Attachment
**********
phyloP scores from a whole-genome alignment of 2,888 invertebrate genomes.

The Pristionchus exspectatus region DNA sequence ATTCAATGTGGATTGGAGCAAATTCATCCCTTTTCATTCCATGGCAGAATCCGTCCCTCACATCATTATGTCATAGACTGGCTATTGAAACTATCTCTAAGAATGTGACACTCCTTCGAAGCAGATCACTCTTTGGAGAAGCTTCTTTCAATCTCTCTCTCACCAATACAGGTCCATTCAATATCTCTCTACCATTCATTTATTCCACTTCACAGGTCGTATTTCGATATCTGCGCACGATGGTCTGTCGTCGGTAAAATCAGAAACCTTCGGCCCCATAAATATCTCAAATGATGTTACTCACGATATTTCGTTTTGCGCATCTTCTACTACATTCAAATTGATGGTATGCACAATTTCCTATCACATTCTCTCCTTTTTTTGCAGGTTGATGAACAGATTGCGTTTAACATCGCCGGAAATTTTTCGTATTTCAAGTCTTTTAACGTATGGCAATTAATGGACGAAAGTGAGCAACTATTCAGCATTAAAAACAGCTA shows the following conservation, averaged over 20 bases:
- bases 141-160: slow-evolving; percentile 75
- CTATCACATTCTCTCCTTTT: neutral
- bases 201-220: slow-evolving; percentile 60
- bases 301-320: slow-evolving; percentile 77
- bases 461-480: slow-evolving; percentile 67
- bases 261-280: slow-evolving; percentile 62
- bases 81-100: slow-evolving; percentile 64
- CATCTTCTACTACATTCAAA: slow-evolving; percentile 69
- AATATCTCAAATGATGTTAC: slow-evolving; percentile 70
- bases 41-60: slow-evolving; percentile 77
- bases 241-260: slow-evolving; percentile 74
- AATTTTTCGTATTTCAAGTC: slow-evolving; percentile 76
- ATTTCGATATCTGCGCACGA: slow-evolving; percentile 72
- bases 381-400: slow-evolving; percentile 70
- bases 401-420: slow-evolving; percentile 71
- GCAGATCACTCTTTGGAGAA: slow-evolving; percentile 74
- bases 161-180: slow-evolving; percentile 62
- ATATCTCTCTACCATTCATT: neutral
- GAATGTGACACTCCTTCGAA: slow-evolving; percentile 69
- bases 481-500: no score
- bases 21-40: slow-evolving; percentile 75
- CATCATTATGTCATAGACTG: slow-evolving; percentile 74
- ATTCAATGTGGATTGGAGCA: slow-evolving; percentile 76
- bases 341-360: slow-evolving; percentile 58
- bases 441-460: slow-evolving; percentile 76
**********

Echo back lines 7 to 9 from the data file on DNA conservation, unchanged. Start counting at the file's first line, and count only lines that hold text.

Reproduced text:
- bases 461-480: slow-evolving; percentile 67
- bases 261-280: slow-evolving; percentile 62
- bases 81-100: slow-evolving; percentile 64